# Is this the correct likelihood equation?

Consider a 2x2 contingency table with X having two categories {men,women} and Y having categories {yes,no}. For each category of X the observations was fixed (so the rows had fixed totals).The observations for each row are independent. Suppose that there where a total of $n_1$ observations for category {women} and that $f_1$ observations was 'yes'.A total of $n_2$ observations for category {men} with $f_2$ observations on 'yes'.

So therefore I have two independent random variables which has a binomial distribution say $Z_1 \sim Bin(n_1,\pi_1)$ , $Z_2 \sim Bin(n_2,\pi_2)$

I want to make a test using the Pearson statistic $X^2$. I want to test $H_0= \pi_1 = \pi_2 = \pi$ , so therefore I need to estimate the parameter $\pi$ for example by maximizing the likelihood equation. But my question is how should i set up this equation?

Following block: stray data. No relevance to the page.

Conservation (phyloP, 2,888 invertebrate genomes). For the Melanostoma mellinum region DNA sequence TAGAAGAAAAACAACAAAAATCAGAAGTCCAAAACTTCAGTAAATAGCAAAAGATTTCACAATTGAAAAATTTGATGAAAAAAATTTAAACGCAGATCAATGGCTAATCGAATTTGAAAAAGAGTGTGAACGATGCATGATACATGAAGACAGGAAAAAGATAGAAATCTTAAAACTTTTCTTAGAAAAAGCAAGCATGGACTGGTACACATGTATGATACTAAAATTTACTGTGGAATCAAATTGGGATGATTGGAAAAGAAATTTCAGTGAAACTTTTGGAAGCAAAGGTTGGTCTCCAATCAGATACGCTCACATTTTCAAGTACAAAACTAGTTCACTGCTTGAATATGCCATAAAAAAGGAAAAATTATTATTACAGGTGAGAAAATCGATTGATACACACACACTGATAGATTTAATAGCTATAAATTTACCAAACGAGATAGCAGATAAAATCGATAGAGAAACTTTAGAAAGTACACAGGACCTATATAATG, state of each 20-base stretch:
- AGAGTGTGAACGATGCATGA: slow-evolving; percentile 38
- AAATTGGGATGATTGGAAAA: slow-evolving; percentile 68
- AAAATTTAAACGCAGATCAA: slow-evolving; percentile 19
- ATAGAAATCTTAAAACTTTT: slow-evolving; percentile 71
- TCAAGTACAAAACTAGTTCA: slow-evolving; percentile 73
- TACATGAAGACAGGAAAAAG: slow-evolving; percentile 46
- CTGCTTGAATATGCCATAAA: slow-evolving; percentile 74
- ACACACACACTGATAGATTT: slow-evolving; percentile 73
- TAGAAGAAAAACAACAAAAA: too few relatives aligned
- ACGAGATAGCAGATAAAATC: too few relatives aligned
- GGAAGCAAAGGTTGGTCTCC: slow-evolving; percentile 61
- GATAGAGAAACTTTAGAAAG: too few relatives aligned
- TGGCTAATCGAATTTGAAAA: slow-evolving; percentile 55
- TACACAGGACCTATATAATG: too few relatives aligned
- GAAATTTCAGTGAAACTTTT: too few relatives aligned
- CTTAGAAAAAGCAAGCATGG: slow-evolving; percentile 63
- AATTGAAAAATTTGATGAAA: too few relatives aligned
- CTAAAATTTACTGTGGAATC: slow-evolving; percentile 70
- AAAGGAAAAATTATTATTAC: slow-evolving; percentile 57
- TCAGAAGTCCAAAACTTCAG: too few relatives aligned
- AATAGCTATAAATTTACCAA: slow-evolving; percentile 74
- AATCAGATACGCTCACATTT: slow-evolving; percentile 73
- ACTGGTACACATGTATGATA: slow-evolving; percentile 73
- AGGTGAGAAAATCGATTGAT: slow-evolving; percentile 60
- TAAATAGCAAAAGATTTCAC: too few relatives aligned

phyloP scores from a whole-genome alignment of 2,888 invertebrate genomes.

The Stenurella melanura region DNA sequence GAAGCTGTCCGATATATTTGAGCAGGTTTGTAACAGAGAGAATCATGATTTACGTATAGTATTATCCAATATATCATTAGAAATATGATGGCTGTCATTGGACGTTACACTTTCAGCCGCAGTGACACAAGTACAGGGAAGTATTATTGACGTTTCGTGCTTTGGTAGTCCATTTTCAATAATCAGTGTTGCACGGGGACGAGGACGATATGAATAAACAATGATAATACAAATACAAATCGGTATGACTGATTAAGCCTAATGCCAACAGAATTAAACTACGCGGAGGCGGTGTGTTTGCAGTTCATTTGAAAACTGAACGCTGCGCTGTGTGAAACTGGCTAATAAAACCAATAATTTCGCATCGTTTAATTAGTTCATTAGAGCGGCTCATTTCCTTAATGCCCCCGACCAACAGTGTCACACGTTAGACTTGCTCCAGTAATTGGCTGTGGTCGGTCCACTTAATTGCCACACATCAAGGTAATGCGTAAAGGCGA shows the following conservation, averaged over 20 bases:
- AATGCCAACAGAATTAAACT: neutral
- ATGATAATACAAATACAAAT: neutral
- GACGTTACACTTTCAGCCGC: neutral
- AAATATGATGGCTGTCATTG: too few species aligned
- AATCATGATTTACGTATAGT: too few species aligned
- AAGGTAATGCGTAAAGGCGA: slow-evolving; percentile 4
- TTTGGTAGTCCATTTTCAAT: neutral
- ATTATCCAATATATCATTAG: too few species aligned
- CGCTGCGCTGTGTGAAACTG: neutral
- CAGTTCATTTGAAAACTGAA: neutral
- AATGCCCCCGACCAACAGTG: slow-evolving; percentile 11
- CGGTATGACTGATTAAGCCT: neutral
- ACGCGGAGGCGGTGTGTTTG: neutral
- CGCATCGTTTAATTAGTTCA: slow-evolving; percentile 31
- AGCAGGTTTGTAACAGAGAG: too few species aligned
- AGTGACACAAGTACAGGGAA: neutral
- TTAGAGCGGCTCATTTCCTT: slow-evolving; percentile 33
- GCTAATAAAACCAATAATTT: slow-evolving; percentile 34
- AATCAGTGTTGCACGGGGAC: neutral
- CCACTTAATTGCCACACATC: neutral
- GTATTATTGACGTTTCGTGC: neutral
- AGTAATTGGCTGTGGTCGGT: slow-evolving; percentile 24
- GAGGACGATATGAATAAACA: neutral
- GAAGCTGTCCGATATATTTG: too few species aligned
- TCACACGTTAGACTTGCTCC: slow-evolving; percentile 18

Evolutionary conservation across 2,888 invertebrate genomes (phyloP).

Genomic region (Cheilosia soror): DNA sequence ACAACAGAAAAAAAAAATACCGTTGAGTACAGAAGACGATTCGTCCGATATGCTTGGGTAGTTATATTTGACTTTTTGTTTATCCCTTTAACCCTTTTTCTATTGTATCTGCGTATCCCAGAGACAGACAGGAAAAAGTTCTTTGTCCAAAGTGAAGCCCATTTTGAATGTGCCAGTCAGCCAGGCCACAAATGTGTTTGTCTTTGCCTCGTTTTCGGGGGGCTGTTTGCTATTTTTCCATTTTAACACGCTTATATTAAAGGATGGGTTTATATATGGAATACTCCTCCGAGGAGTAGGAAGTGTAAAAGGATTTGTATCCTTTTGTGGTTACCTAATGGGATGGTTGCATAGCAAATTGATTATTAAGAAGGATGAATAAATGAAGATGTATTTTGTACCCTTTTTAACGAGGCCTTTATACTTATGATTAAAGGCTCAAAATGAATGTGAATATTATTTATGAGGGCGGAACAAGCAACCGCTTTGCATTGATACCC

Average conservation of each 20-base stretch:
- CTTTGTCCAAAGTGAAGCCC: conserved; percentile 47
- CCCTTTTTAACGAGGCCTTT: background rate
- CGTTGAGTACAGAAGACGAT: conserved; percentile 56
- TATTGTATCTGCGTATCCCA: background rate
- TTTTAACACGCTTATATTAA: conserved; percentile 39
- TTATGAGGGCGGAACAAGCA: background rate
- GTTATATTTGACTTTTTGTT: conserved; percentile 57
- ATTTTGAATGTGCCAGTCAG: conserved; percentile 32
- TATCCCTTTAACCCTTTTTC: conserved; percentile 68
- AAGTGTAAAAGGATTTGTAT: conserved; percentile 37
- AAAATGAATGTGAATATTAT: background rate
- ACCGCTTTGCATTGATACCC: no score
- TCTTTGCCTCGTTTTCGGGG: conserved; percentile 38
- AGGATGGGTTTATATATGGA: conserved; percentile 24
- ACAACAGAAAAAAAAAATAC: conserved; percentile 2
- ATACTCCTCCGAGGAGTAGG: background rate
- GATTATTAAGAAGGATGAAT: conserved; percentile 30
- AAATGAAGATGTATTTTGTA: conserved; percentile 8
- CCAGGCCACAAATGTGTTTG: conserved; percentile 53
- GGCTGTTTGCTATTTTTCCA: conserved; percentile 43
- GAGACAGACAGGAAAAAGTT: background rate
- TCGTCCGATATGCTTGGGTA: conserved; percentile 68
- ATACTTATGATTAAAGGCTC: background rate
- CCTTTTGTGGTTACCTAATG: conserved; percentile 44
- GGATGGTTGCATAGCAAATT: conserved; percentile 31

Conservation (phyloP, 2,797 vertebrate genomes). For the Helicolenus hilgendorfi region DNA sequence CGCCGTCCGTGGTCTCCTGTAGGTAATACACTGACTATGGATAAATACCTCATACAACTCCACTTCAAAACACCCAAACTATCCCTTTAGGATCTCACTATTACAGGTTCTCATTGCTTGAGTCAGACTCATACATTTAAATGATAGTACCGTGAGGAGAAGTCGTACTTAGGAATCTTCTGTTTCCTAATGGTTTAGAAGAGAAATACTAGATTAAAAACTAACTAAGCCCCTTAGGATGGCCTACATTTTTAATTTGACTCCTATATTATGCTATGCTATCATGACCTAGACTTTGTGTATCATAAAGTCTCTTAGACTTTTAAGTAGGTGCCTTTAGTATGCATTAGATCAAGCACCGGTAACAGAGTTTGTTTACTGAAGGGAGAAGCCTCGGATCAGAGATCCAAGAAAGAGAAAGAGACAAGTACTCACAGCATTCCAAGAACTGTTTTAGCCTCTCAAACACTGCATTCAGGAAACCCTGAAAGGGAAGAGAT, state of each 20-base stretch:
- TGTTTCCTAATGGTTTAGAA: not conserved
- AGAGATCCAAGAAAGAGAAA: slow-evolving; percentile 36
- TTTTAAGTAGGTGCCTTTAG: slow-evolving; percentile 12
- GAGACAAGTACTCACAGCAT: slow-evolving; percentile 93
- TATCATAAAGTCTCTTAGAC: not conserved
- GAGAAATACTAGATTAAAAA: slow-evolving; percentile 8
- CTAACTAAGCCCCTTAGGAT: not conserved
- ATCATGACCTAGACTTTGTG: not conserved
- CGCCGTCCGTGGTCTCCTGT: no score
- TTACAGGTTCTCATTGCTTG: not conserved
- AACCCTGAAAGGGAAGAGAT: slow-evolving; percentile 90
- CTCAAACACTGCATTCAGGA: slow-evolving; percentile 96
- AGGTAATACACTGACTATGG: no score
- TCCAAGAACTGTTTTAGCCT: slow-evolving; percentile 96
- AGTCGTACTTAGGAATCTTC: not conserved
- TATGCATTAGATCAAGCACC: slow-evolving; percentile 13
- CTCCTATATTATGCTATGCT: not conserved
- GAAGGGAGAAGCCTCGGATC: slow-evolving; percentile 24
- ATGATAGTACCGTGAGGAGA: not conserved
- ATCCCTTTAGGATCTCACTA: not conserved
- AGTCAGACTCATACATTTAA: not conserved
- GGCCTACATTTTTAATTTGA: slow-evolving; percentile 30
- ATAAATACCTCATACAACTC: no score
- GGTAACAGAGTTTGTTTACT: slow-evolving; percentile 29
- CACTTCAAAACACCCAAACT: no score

• Should the ML equation be the product $L_1(\pi)= Pr(Z_1 = f_1 ) Pr(Z_2 = f_2 )$

or

• Should i treat all observations as 'one' , that is , don't care about gender. So we will actually have a random variable $Z_3 \sim bin (n_1 + n_2, \pi)$ and the likelihood equation will be $L_2(\pi) = Pr(Z_3 = f_1 + f_2)$
• Sorry guys the two alternatives are equivalent in this case . Should I close this question ? – Danny Jan 30 '16 at 20:04
• You can post an answer yourself explaining how you answered your question :) – JohnK Jan 30 '16 at 20:53
• Yes, better to answer the question yourself than close it or delete it - a good answer will help others in a similar situation. – Glen_b -Reinstate Monica Jan 31 '16 at 0:45

Since under the null hypothesis men and women have the same "opinion" ($\pi_1 = \pi_2 = \pi$), we can treat everything as 'one sample' as opposed to two samples (one sample for men, and one for women). Setting up this likelihood equation we get:
Inference about $\pi$ will be the same in both cases.(The ML equations are the equivalent.)